I’d never considered trying to date someone who lived in another country.
That is, until watching—inhaling is really the correct word—TLC’s reality-TV trashterpiece 90 Day Fiancé. TLC, for the unfamiliar, is the go-to cable destination for reality programming (My 600-lb Life, My Husband’s Not Gay) so lowbrow that even Bravo feels too squeamish to greenlight it, but which still offers PhD-level insights into the human condition.
The surprisingly legalistic (but, you know, in a batshit way) 90 Day Fiancé explores the lives of partners, always an American and a foreigner, who hope to marry and stay in the U.S. with the help of a K-1 visa—which, if approved, allows the noncitizen to live here for 90 days, at which point they must wed or catch the next flight home.
The show’s a runaway phenomenon, lifting TLC to ratings highs, spawning four spin-offs, and even beating out Fear the Walking Dead in terms of total viewers. 90 Day Fiancé: Happily Ever After? tracks not-always-joyous newlyweds who have completed the K-1 visa process, including scandal-ridden fan favorites Ashley and the Jamaican Jay, who cheated on her (twice) shortly after their wedding. Meanwhile, the brand-new 90 Day Fiancé: The Other Way follows Americans who travel abroad to be with their partner. Marvel’s got nothing on the network’s world-building.
This whole entertainment empire is partly based on a strange phenomenon: international dating sites and apps, which allow people to match oceans apart, whether they’re simply bored of the dating pool around them or drawn to a foreign culture—out of heritage, innocent affinity, or something more skeevy.
While the series’ couples meet in other, more physically proximate ways as well—say, a nightclub run-in in Mexico or a fling at a Jamaican resort—the most intriguing affairs stem from long-long-distance digital hookups. Falling in love during a trip one thing, but cruising for a foreign boo from the remove of a chat window prompts all sorts of questions about what a prospective paramour is after and how genuine the romance is—not to mention the complicated logistics of it.
Take, for example, the sad case of Ricky, who in season two chased a pretty and very young woman he had chatted with on ColombianCupid (its slogan: “Find Your Colombian Beauty”) all the way to Medellín. After an awkward dinner, she vanished for good. Determined, Ricky pursued his backup: Ximena, whom he had also messaged via ColombianCupid.
Also pretty, older, and self-possessed, Ximena ventured from her rural town Villanueva to see Ricky. To keep the story short: Ricky avoided telling Ximena the truth, asked her to marry him with a ring originally meant for the other woman, and the whole thing predictably backfired. (There’s also an elaborate, True Detective-worthy fan conspiracy theory alleging that he was still married during production and that the relationships were faked for publicity.)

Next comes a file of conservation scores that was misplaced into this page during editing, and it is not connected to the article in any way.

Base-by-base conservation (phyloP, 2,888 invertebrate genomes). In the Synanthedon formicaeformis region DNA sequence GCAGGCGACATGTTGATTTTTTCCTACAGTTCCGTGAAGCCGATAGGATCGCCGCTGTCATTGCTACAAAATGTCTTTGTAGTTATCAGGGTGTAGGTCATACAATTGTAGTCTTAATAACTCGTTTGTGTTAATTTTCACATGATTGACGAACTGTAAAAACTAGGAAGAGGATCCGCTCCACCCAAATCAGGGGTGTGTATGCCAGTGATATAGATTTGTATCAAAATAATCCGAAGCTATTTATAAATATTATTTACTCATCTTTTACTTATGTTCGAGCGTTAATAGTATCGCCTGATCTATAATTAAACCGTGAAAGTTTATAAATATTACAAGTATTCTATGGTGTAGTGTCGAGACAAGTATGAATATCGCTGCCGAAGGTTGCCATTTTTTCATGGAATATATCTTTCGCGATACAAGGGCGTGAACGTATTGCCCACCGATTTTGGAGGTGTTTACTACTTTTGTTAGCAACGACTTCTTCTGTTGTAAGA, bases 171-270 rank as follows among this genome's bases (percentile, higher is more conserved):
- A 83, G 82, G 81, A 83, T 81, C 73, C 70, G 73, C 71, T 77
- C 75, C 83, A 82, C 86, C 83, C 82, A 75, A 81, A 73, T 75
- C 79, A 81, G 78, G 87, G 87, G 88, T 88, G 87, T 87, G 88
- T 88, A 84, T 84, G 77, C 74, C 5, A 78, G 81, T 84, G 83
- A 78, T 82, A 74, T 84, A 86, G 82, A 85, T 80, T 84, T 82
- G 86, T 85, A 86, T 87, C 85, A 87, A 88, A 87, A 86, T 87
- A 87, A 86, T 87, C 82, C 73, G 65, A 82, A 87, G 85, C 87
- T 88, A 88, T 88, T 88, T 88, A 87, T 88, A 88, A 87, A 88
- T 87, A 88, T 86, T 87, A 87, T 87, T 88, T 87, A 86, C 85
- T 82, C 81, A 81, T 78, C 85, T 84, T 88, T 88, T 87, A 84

“I’m sorry about everything. I’m sorry. Perdon,” Ricky tells Ximena of his deceit in one scene as they sit on a dock. To show his contrition, Ximena demands that Ricky, who does not know how to swim, jump in the water. He does.
When you hear of these so-called international dating apps, you might think: Okay, so like mail-order brides. And not unfairly.
That was more or less my first impression. Being from Miami, where everyone is from anywhere but there, I like to think that I’m open to a transient lifestyle. In my 12-ish years as a sexually active gay man, I've slept with many, if not quite all, kinds of men, foreign and otherwise.
In my case, however, the encounters were with people who were near me at the time. Why, if you could find a partner within a 10-mile radius, would you go out of your way to woo someone whose joining your life would require exorbitant resources—time, emotion, money, a capable lawyer? The “mail-order bride” stereotype gets tossed around a lot on 90DF, usually by disapproving friends and exes. The couples always insist that they’re in it for love.
The truth, at least on these apps, seems to lie somewhere in the muddy middle. In my own experience trying out ColombianCupid and JamaicanDating for several weeks, I found that, yes, they more or less exist to connect a (frequently male, American) user with a foreign (generally female) babe from a picturesque but relatively economically disadvantaged nation.